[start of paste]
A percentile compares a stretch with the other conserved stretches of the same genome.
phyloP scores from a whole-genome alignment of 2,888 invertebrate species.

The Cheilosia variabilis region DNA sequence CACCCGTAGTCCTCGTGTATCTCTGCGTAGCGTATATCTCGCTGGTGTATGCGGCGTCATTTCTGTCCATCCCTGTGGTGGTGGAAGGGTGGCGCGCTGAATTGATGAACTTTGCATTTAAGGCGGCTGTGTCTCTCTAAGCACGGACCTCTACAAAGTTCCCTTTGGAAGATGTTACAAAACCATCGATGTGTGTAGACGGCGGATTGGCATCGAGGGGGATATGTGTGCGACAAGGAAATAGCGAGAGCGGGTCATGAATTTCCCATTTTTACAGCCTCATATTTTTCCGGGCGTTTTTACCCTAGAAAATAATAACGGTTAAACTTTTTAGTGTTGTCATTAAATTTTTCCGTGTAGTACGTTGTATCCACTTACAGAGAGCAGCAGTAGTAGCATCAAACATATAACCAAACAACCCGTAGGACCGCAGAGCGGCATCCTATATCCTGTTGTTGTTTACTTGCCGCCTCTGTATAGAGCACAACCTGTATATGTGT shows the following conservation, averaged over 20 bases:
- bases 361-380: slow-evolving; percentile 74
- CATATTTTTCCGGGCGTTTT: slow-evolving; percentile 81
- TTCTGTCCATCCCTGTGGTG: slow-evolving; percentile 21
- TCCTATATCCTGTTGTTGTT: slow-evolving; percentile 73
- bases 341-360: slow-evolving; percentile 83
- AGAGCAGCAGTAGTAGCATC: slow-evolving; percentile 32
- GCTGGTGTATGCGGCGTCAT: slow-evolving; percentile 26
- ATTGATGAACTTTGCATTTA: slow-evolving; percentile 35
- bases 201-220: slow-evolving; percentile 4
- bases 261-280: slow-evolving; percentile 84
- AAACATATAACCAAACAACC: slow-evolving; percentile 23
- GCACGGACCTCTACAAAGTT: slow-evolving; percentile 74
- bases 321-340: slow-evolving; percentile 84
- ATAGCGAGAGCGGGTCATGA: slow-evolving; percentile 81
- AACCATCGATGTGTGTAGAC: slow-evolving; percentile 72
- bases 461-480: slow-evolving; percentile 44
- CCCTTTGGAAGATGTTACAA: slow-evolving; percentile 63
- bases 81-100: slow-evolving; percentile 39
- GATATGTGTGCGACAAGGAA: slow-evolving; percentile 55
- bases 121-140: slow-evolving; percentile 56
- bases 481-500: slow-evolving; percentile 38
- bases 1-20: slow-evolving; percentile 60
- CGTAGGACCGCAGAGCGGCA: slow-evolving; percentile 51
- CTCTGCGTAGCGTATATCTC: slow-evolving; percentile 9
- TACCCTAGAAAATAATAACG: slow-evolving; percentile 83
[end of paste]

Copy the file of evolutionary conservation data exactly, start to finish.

A percentile compares a stretch with the other conserved stretches of the same genome.
phyloP scores from a whole-genome alignment of 2,888 invertebrate species.

The Cheilosia variabilis region DNA sequence CACCCGTAGTCCTCGTGTATCTCTGCGTAGCGTATATCTCGCTGGTGTATGCGGCGTCATTTCTGTCCATCCCTGTGGTGGTGGAAGGGTGGCGCGCTGAATTGATGAACTTTGCATTTAAGGCGGCTGTGTCTCTCTAAGCACGGACCTCTACAAAGTTCCCTTTGGAAGATGTTACAAAACCATCGATGTGTGTAGACGGCGGATTGGCATCGAGGGGGATATGTGTGCGACAAGGAAATAGCGAGAGCGGGTCATGAATTTCCCATTTTTACAGCCTCATATTTTTCCGGGCGTTTTTACCCTAGAAAATAATAACGGTTAAACTTTTTAGTGTTGTCATTAAATTTTTCCGTGTAGTACGTTGTATCCACTTACAGAGAGCAGCAGTAGTAGCATCAAACATATAACCAAACAACCCGTAGGACCGCAGAGCGGCATCCTATATCCTGTTGTTGTTTACTTGCCGCCTCTGTATAGAGCACAACCTGTATATGTGT shows the following conservation, averaged over 20 bases:
- bases 361-380: slow-evolving; percentile 74
- CATATTTTTCCGGGCGTTTT: slow-evolving; percentile 81
- TTCTGTCCATCCCTGTGGTG: slow-evolving; percentile 21
- TCCTATATCCTGTTGTTGTT: slow-evolving; percentile 73
- bases 341-360: slow-evolving; percentile 83
- AGAGCAGCAGTAGTAGCATC: slow-evolving; percentile 32
- GCTGGTGTATGCGGCGTCAT: slow-evolving; percentile 26
- ATTGATGAACTTTGCATTTA: slow-evolving; percentile 35
- bases 201-220: slow-evolving; percentile 4
- bases 261-280: slow-evolving; percentile 84
- AAACATATAACCAAACAACC: slow-evolving; percentile 23
- GCACGGACCTCTACAAAGTT: slow-evolving; percentile 74
- bases 321-340: slow-evolving; percentile 84
- ATAGCGAGAGCGGGTCATGA: slow-evolving; percentile 81
- AACCATCGATGTGTGTAGAC: slow-evolving; percentile 72
- bases 461-480: slow-evolving; percentile 44
- CCCTTTGGAAGATGTTACAA: slow-evolving; percentile 63
- bases 81-100: slow-evolving; percentile 39
- GATATGTGTGCGACAAGGAA: slow-evolving; percentile 55
- bases 121-140: slow-evolving; percentile 56
- bases 481-500: slow-evolving; percentile 38
- bases 1-20: slow-evolving; percentile 60
- CGTAGGACCGCAGAGCGGCA: slow-evolving; percentile 51
- CTCTGCGTAGCGTATATCTC: slow-evolving; percentile 9
- TACCCTAGAAAATAATAACG: slow-evolving; percentile 83